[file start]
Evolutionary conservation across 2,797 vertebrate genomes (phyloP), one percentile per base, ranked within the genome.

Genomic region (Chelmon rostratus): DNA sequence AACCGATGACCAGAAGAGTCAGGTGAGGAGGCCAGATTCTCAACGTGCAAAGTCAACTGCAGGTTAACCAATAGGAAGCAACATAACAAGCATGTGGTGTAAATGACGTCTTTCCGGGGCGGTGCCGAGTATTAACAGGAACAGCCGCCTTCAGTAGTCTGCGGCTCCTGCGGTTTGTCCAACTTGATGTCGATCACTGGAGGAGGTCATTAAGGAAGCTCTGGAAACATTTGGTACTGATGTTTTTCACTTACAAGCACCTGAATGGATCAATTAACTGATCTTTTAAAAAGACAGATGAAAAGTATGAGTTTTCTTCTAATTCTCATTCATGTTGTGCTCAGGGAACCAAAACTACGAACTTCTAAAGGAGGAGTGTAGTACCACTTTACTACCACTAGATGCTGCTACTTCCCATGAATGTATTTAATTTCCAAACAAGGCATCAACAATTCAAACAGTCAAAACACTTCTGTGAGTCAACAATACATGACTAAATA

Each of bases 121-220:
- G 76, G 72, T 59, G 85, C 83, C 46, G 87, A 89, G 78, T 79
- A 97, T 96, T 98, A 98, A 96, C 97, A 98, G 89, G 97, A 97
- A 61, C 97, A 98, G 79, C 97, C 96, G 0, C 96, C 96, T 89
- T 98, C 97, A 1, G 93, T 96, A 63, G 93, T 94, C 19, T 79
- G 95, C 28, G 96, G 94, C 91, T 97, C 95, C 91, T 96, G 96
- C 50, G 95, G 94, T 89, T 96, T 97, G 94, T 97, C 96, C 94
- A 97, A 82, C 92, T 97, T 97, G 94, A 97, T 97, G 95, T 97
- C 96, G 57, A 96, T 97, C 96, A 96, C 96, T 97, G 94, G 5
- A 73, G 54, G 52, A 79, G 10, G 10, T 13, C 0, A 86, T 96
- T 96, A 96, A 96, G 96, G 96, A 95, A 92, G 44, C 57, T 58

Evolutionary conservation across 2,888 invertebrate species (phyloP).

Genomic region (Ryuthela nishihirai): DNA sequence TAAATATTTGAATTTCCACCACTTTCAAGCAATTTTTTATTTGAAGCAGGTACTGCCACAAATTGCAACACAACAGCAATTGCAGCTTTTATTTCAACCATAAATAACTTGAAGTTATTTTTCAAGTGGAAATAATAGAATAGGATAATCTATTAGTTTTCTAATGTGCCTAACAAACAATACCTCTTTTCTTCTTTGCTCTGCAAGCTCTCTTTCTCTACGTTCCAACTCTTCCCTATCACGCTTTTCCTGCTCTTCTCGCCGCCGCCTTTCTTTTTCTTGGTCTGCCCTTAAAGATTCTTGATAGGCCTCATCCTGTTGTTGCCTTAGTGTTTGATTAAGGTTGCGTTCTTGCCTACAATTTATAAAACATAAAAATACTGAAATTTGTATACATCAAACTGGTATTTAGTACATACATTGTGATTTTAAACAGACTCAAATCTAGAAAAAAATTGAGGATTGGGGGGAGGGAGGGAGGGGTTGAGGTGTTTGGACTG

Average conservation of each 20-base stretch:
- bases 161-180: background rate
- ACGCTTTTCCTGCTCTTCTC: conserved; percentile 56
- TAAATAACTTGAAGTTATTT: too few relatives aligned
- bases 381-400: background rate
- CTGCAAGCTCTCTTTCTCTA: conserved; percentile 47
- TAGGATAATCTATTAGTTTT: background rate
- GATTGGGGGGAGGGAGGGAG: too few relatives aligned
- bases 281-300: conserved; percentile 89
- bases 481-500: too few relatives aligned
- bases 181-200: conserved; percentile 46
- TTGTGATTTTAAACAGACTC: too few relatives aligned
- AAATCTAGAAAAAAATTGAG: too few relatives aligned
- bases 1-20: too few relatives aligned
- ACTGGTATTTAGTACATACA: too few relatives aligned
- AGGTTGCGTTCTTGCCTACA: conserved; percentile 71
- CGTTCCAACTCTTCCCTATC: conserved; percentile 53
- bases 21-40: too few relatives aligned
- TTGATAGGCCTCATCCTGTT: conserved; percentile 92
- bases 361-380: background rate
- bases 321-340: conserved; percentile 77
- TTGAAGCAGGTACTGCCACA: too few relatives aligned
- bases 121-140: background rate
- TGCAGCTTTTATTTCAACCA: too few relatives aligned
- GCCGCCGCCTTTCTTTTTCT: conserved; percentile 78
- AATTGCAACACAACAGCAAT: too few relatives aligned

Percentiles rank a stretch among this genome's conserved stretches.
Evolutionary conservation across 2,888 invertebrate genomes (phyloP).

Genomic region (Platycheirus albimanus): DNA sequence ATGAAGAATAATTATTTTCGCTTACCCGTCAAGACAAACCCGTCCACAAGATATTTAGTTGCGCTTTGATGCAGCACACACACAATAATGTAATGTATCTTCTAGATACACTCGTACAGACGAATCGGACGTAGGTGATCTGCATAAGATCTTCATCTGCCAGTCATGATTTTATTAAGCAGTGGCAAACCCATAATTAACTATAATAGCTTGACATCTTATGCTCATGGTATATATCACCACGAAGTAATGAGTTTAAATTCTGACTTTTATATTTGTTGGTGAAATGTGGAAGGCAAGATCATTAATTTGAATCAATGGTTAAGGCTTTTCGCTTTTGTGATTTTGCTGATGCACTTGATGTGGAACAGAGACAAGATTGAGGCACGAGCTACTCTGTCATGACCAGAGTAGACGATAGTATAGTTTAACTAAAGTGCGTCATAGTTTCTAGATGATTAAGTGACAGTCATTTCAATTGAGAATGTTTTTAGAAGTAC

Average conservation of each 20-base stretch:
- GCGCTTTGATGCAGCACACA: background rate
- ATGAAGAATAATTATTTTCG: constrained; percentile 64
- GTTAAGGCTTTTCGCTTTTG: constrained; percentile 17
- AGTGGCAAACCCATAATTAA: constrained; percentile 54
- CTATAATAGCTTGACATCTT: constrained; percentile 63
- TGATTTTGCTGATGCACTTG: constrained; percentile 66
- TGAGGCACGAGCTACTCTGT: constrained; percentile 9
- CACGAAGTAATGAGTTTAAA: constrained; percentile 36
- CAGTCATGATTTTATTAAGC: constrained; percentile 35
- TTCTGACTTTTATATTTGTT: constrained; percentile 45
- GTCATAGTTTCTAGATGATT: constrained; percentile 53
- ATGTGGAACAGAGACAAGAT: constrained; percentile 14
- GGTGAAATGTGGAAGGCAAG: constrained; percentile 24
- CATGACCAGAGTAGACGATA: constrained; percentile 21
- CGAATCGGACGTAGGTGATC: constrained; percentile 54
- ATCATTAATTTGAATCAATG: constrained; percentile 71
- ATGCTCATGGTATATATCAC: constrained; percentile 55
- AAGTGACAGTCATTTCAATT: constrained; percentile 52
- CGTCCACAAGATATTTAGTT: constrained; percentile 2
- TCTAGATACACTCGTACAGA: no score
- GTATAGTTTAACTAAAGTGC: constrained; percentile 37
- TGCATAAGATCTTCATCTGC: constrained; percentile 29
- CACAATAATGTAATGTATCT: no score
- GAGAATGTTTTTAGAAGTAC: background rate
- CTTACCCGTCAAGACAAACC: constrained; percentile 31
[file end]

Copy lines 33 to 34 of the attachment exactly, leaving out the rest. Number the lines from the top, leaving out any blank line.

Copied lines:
- bases 21-40: too few relatives aligned
- TTGATAGGCCTCATCCTGTT: conserved; percentile 92